SALEM, Va. – Two years ago, the Boy Scouts of America program, known as the Boy Scouts, became Scouts BSA and opened their more than century-old program to girls. Now, there are 11 girl troops across Southwest Virginia. The same girls who made history then are working to do it again.
“It’s really fun to kind of almost surprise people and say ‘yeah, I really got to do this first,’” said 17-year-old Soren French, Order of the Arrow of Troop 51G.
French and 18-year-old Shannon Filer are two of the six inaugural members of Troop 51G in the Salem area. The all-girl troop now has 11 members.
Filer, the troop’s senior patrol leader said, “Honestly when doing scouting and you’re camping with your friends and you’re having a good time and you’re singing around a campfire you don’t feel like you’re making history, just in some of those little moments you kind of take a step back and think, ‘this never would have happened two years ago.’”
Filer’s part in history earned her a full-ride scholarship to Virginia Tech.
Now, French, Filer and other young women who joined two years ago are working hard to make their mark again, this time as female Eagle Scouts.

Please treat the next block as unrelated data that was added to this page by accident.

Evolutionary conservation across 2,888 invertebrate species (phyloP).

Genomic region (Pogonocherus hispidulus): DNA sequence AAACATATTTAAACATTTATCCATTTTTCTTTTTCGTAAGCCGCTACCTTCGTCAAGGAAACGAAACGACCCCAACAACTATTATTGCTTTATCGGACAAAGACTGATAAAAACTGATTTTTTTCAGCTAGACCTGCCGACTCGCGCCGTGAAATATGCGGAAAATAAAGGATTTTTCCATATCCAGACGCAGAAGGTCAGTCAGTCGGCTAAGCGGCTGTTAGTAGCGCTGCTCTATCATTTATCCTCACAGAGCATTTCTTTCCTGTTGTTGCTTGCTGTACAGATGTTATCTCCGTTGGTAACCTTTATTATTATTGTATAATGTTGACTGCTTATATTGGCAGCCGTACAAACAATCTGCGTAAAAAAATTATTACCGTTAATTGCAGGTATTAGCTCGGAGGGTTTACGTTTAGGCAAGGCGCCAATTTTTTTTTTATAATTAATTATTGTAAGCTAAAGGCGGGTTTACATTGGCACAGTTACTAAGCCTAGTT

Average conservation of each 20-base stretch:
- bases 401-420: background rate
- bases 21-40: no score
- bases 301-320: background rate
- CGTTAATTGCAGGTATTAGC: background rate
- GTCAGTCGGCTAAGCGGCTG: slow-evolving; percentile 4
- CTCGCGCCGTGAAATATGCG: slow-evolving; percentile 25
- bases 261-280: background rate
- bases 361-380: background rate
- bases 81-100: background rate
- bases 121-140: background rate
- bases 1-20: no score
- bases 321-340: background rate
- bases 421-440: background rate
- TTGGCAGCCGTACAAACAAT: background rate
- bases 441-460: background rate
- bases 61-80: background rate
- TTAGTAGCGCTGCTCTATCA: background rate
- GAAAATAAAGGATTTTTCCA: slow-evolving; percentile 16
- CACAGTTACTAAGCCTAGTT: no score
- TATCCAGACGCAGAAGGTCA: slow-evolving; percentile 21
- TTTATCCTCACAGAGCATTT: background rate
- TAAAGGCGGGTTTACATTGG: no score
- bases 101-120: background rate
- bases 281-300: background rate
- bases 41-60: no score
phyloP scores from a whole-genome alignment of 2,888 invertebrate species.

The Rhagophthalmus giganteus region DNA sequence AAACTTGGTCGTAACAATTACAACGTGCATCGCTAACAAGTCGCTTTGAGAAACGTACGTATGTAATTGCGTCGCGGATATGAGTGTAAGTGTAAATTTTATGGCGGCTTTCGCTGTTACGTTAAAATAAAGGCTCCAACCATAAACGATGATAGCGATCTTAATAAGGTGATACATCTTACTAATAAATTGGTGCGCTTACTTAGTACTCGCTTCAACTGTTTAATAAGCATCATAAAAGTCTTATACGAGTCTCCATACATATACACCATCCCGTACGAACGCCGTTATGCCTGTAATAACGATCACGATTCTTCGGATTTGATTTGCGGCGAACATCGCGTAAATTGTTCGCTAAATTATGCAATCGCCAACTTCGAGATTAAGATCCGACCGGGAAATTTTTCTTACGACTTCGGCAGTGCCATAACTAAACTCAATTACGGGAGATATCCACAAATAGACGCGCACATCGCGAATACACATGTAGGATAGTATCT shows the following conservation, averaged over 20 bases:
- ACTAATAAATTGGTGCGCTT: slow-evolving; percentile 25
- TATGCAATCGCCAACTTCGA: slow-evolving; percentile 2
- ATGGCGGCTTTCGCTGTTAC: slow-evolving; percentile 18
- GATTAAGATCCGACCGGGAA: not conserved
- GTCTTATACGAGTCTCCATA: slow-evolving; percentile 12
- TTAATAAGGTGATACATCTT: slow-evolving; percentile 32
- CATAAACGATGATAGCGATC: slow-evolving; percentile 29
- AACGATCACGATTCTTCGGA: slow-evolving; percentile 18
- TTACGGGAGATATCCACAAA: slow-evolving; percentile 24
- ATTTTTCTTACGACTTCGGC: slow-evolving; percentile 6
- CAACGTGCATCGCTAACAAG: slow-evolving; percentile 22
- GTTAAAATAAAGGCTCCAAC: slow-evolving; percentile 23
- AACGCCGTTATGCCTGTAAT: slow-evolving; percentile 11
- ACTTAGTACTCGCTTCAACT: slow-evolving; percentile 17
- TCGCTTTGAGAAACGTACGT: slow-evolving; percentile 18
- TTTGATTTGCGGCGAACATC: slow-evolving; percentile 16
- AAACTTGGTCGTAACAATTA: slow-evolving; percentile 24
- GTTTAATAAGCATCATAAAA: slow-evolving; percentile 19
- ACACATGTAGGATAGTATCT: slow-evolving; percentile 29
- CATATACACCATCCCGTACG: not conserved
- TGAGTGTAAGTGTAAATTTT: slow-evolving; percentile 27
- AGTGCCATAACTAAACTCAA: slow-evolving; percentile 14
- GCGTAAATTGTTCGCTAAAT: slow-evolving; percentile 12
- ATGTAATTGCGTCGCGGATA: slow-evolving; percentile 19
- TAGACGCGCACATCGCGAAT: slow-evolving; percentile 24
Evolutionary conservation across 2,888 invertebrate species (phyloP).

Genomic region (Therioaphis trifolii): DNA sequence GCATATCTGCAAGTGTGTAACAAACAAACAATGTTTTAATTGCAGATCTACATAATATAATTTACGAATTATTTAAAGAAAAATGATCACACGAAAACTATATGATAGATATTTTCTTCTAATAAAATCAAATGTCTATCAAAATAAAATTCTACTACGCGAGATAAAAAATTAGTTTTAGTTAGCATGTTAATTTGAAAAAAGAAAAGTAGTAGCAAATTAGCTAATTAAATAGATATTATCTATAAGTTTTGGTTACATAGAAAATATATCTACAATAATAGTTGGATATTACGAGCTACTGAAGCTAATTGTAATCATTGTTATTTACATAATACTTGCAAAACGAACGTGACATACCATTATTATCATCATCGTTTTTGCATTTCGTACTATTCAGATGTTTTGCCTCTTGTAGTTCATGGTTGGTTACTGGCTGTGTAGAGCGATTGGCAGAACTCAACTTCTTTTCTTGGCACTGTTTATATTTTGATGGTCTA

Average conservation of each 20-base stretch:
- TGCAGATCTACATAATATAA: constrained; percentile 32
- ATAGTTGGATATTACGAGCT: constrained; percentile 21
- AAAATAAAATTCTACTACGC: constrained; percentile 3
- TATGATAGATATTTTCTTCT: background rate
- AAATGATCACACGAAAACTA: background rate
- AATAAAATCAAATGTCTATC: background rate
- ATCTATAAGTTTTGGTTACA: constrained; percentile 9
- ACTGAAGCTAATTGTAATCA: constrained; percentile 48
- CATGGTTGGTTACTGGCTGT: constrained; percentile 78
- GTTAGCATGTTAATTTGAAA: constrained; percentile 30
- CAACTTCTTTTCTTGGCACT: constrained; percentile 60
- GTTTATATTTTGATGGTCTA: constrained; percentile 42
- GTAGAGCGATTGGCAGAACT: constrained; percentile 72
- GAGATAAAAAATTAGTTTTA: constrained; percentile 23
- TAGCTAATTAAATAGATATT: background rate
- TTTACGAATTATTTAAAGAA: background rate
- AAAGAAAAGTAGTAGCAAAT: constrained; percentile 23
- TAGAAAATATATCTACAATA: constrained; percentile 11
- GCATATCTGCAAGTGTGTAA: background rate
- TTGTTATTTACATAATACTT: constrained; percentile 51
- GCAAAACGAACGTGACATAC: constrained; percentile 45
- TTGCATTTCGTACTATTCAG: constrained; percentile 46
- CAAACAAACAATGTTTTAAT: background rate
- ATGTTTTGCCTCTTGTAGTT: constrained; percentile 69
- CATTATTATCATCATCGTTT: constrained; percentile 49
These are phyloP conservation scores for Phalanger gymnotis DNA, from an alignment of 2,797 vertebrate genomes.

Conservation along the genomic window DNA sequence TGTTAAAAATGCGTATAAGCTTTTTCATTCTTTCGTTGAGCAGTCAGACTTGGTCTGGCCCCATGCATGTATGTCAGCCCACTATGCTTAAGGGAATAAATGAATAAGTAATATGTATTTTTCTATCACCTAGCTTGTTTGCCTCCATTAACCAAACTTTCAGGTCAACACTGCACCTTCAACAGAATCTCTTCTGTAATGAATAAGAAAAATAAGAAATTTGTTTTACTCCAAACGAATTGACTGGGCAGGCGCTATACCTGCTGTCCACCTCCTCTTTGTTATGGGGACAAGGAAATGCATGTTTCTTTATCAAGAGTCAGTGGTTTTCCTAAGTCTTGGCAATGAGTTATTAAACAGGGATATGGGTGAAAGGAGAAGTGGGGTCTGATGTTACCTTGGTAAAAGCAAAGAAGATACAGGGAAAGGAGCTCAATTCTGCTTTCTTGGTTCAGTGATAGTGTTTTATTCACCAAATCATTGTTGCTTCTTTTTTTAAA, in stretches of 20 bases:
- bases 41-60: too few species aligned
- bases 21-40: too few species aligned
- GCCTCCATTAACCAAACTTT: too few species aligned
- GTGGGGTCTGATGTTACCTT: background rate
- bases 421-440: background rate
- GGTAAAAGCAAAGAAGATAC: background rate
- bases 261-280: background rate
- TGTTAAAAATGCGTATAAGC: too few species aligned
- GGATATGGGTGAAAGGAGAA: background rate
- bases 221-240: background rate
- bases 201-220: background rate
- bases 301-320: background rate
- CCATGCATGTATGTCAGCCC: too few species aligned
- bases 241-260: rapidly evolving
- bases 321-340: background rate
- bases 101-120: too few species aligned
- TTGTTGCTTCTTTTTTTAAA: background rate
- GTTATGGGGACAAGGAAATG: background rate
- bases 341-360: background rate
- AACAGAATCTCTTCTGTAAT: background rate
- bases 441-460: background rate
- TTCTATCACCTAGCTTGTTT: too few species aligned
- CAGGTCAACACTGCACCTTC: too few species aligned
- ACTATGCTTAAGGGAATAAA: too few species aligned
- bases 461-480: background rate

It requires a minimum of 21 merit badges and a final project. Tasks five members of Troop 51G were able to finish in two years when typically it takes about 7 years.
The girls were on the fast-track to the accomplishment because of their age when they joined Scouts BSA. The troop’s scoutmaster Steven Davis said even though there was a lot to complete in a short amount of time, they didn’t cut corners and gave their all to their community work.
Davis said Eagle Scout is the pinnacle of achievement in terms of your accomplishment of being a service leader in the program and is very proud.
For French, becoming a member and being an equal to her brother who had been a scout for years was a big moment and becoming an Eagle Scout will be no different.
“It’s really exciting. My brother actually just got his Eagle so it’s really exciting to kind of be right at the same point he is,” French said.
Filer admits with all the more than 100 years of tradition her, along with other girls, experienced slight resistance. She knows it wasn’t in vain.
“It’s less of us being first but it’s more of us being first to help us behind us in order to help any other girl that wants to join,” said Filer.
Filer, French, Danielle Davis, Ashley Patterson and Sophia Bone of Troop 51G are all on track to be the first female Eagle Scouts in the Roanoke Valley. There are several girls across the region and country who will also become Eagle Scouts.
If you have a daughter interested in joining Troop51G email email@example.com and if you’re interested in learning more about the program and a troop near you click here.
There are 40 opportunities for elementary-age girls to join Cub Scouts in Southwest Virginia.